Are there certain things that are never appropriate? My mother and I had this argument a lot when I was a teenager. For instance the Old Testament clearly states,
For my Mom it was clear, this Biblical verse meant that no “Oh, G-d’s”, “Good G-d’s”, “My G-d’s” or even “Good Lord’s” were allowed, EVER, under ANY circumstances. BUT, is that the only meaning of the verse? True, for the ancient Jews any saying of the name of Deity outside of very controlled circumstances meant the death penalty. They even went to far as to not spell the name of God out in their scriptures. But, there are other implications to this commandment. The LDS Doctrine and Covenants states,
“Wherefore, let all men beware how they take my name in their lips—for behold, verily I say, that many there be who are under this condemnation, who use the name of the Lord, and use it in vain, having not authority” (D&C 63:61–62).
So, if one has been commanded to proclaim something in the name of the Lord, than it is okay to do it in His Name. If you do not have His authority, than you should not speak It.
As a result of her interpretation of Exodus 20:7, my mom did not like the song “War” by Edwin Starr (which gained a resurgence of popularity during my teenage years in the 1980’s when Bruce Springsteen covered it on his “Live/1975–85″ album) because of the line “War, huh good God y’all, What is it good for?” But with as awful as war is, could this be one of those occasions that justifies the use of the name of Deity? Could it even be one where it is serious enough that it is commanded? According to the LDS scriptures God Himself has said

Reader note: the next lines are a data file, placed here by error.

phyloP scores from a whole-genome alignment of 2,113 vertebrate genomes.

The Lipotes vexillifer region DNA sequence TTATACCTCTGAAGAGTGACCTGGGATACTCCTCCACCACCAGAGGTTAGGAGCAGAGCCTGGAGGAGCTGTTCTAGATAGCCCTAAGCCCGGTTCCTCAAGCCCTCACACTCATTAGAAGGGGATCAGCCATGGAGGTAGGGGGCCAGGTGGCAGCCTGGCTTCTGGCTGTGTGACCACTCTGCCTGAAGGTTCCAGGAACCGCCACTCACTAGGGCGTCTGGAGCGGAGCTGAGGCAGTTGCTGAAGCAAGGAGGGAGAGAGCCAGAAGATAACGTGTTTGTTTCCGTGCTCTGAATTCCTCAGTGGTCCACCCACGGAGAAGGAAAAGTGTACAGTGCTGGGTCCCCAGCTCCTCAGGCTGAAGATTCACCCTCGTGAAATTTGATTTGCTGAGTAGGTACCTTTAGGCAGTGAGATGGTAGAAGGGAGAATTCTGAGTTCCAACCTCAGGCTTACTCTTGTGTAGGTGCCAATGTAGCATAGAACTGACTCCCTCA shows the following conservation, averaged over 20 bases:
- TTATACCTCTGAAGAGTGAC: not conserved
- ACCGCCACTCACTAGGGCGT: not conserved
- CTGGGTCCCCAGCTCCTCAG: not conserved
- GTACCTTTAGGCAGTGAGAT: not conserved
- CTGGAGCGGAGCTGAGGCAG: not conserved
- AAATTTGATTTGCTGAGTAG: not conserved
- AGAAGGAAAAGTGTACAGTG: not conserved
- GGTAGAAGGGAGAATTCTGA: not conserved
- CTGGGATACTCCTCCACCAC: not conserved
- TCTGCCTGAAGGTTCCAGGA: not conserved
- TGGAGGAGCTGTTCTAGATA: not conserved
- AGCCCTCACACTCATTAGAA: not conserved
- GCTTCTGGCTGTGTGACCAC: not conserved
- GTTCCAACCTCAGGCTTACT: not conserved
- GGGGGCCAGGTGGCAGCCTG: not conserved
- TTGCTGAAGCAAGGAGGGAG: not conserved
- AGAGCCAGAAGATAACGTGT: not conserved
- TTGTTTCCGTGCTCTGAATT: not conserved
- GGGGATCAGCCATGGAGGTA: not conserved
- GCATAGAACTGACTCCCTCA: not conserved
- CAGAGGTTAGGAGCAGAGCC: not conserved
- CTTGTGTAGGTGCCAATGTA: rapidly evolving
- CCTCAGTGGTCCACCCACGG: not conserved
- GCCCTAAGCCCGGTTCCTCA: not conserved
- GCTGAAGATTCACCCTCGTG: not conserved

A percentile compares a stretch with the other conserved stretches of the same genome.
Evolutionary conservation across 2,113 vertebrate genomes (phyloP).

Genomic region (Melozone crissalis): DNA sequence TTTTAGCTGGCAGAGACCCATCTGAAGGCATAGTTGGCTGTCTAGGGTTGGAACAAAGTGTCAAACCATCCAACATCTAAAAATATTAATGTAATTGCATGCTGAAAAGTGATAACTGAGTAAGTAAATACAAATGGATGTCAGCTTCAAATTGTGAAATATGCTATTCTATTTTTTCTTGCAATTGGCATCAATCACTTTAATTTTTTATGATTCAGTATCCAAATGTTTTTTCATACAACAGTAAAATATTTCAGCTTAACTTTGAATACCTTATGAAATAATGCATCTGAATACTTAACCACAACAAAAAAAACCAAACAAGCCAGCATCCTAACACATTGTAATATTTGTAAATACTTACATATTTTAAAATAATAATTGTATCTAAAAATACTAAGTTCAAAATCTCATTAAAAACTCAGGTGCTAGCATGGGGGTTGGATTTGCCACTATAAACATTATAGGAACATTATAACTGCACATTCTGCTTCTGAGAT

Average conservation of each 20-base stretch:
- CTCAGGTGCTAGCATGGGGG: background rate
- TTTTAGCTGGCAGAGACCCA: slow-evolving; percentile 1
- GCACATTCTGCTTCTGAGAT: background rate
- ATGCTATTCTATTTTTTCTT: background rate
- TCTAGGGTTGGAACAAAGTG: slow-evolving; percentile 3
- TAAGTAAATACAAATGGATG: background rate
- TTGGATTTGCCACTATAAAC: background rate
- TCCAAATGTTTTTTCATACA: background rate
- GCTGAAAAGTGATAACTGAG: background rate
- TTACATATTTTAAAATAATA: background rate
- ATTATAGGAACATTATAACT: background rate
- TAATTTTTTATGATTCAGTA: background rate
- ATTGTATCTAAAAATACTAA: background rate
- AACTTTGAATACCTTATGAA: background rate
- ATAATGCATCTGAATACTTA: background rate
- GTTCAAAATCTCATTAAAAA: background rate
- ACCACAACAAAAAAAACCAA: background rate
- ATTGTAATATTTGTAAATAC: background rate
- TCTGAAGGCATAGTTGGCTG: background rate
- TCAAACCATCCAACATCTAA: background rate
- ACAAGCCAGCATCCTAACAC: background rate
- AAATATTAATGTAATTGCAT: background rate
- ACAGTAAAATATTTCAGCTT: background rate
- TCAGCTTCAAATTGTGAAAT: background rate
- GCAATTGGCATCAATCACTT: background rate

15 For if ye will not abide in my covenant ye are not worthy of me.
16 Therefore, renounce war and proclaim peace, and seek diligently to turn the hearts of the children to their fathers, and the hearts of the fathers to the children;
17 And again, the hearts of the Jews unto the prophets, and the prophets unto the Jews; lest I come and smite the whole earth with a curse, and all flesh be consumed before me.
Doctrine and Covenants 98:15-17
Usually when Mormons think of “turning Hearts” and the Earth being “smitten with a curse” it is connected with genealogy and temple work. BUT in the context of this scripture it also has an application to our God commanded duty to “Renounce war and proclaim peace,” something which we are to work on “diligently,” and if we don’t do it diligently, then we are “covenant breakers” who are “not worthy” of His name. So what then is the duty of a Latter-day Saint to “renounce war and proclaim peace…diligently”? I cannot say for anyone but myself, but I can repeat what LDS Church leaders have taught on this important subject.